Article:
If your family is in need of assistance this holiday season with the purchase of gifts for your children ages newborn through high school, make sure to visit their website or go to the following locations for a paper form: Wabash County Chamber of Commerce, North Manchester Chamber of Commerce, Wabash County YMCA, Lighthouse Missions, Bowen Center, F.I.S.H., Wabash Christian Church, Christ United Methodist Church, First Farmers Bank & Trust, Ivy Tech Community College of Indiana, The Access, or Living Well in Wabash County.
Fall clean up in Wabash will begin the week of Sept. 8, according to Scott Richardson, Wabash Street Department superintendent.
Pick-up will be divided into four sections, following the same route as weekly trash. Items will be picked up from lawns and along city streets only. No pick-ups will take place in alleys.
Items for pick-up need to be in place by 7 a.m. on the day of pick-up or the items will not be picked up. Piles of items for pick-up can be no larger than 4 foot by 8 foot. Also, items for pick-up have to be separate from brush piles. Brush will not be picked up the week of fall cleanup.
Items that will not be picked up are: batteries, paint, petroleum products, household chemicals, tires, appliances with Freon (appliances with red tags to denote Freon that was professionally removed, will be accepted), shingles, drywall and plaster, televisions, computers and other electronic devices.
“If residents miss their pick-up time, they have the option of taking it to a City-provided dumpster at the Wastewater Treatment Plant or taking it back inside,” Richardson said.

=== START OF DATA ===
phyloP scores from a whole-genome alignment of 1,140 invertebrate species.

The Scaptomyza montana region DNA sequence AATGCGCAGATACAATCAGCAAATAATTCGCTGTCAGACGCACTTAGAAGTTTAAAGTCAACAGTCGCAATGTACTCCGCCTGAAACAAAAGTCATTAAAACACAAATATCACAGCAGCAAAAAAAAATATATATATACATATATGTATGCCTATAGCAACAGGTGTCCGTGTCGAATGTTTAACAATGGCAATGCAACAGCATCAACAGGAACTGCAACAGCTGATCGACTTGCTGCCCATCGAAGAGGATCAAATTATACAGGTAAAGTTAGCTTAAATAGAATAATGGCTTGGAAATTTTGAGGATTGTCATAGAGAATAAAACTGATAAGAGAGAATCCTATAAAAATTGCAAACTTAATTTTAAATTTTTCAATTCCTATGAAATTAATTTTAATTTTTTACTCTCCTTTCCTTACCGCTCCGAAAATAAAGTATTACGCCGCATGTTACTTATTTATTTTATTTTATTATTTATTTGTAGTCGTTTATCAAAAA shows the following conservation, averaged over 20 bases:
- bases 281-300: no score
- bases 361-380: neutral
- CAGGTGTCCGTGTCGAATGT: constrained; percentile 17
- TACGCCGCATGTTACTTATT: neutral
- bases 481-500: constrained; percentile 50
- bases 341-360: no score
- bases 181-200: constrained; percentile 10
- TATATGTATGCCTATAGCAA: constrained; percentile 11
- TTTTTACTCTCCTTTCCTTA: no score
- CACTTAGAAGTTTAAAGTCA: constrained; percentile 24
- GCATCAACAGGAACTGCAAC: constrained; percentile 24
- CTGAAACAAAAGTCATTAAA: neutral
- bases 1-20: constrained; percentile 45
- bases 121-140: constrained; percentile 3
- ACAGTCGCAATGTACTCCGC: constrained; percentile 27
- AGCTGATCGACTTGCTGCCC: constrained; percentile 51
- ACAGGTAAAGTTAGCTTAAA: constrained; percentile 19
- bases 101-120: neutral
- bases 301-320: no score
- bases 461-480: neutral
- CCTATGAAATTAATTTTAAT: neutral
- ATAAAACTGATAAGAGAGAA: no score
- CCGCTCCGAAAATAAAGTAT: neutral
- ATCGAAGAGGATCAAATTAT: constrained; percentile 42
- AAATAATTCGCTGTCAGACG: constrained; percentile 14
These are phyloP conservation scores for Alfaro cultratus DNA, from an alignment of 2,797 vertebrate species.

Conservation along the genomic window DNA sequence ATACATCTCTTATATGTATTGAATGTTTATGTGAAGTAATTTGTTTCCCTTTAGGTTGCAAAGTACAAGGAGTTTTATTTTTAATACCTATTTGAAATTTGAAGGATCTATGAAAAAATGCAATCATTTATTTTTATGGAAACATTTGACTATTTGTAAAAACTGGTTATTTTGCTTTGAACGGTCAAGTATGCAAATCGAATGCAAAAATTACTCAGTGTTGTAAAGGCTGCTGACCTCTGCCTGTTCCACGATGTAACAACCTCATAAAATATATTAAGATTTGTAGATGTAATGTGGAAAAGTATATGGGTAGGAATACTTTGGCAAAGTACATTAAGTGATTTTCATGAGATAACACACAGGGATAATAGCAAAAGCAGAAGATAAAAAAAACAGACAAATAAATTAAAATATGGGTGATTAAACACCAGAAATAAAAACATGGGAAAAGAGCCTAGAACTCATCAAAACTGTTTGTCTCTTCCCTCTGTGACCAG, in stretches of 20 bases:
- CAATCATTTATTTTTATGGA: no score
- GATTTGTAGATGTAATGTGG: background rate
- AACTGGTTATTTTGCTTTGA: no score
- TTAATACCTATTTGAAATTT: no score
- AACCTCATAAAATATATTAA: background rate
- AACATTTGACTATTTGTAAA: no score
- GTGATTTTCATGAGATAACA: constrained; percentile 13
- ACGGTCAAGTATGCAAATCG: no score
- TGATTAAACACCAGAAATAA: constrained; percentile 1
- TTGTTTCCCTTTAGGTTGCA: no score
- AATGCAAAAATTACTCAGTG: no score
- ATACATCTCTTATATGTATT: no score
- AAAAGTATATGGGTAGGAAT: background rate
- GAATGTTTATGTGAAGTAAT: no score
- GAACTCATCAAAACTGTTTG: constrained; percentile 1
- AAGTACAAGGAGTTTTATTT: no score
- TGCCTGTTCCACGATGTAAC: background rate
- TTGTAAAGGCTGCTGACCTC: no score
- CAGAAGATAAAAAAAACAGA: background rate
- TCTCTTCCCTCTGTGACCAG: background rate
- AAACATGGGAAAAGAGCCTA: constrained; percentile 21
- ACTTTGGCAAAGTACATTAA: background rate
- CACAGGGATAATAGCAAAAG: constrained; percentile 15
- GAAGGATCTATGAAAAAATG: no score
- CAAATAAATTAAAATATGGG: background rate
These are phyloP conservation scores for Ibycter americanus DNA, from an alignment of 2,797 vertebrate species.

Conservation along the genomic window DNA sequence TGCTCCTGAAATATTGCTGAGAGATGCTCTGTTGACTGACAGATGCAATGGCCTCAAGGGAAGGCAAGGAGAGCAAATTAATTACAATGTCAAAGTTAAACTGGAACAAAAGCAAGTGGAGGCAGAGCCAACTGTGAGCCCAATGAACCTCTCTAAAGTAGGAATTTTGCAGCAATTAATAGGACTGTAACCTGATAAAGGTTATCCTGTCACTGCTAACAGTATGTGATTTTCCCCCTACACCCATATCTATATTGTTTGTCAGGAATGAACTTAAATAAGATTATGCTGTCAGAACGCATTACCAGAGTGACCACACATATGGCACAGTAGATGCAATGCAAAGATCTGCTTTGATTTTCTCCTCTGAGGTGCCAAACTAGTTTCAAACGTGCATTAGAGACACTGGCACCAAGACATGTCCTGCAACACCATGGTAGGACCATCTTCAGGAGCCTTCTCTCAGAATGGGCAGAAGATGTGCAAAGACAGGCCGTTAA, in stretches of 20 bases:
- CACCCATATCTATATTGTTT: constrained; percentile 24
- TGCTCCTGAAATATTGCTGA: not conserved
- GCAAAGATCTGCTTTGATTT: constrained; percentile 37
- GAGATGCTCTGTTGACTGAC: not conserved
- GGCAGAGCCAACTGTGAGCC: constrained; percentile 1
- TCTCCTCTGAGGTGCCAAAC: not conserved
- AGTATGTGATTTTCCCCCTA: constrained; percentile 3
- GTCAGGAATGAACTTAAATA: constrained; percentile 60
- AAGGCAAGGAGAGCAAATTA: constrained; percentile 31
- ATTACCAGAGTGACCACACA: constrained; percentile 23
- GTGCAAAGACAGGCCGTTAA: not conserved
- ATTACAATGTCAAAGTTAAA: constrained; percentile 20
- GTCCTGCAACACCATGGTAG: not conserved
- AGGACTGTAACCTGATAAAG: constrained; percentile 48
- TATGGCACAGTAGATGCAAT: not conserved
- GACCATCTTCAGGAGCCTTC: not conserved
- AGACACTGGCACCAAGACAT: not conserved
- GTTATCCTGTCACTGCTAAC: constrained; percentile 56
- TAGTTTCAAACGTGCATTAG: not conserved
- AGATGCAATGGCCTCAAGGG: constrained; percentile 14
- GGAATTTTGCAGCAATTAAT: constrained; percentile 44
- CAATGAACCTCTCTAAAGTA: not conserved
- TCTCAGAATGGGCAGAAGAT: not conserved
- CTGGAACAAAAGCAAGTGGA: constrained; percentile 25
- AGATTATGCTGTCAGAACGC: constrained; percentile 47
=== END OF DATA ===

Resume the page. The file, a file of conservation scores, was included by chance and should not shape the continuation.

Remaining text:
The dumpster at the wastewater treatment plant, 700 S. Carroll St., will be open from 10 a.m. to 6 p.m. Monday through Friday and 8 a.m. to 1 p.m. Saturday. The dumpster will be manned, and those wishing to leave items will be asked to provide proof of residence in the City.
Residents can take chemicals, tires, appliances, batteries, paint, petroleum products, televisions, computers, and all other electronic devices, to the Wabash County Solid Waste Management District located at 1101 Manchester Avenue (between Speedway Redi Mix and Family Physicians). This is a free service for residents of Wabash County. There is a small fee for business services.
The district’s normal hours of operation are Monday through Friday, from 8 a.m. to 4 p.m. For questions regarding what may be taken to the District, please call 260-563-7649.
The district will host a special clean-up day on Saturday, Sept. 13. Residents can drop off items from 8 a.m. to 1 p.m.
by Emily Armentrout
The Roann Covered Bridge Festival begins Thursday evening and runs through Sunday evening, with events for all ages throughout the weekend. Events ranging from tractor pulls to cake walks and skillet throwing to kid’s bicycle rodeo can be enjoyed by all in Roann.
Vendors and amusement rides open Thursday evening at 5 p.m. with an antique tractor show running all weekend. The festival officially begins with a welcoming ceremony at 5:45 p.m. The weekend will also be full of entertainment with bands ranging from gospel to country rock’n’roll. Livin Forgivin will be playing from 6:30-8:30 p.m. on Thursday at the North Stage, with The Bulldogs playing at 8 p.m. at Center Stage. Be sure to take part in the raffle for the signed poster of the Bulldogs. Red Roots will be playing Friday night from 8:30-10:30 p.m. at Center Stage, and you can catch Flyin Blynd at South Stage Saturday evening from 6:30-8:30 p.m.
Hannah Anders Band was supposed to play Saturday night from 8:30-10:30 p.m., but due to an illness, the band has been replaced with Justin Blazer, who also is a country singer. You can catch Justin Blazer at Center Stage.
Be sure to visit Center Stage on Thursday evening to see the Prince and Princess crowned, along with the Cutie King and Queen, beginning at 6:30 p.m.
Little Girls and Ladies Skillet throwing will take place at 6:30 p.m. and 7:30 p.m., respectively, on Friday, Sept. 5. This event was so large last year, the committee had to split ages this year.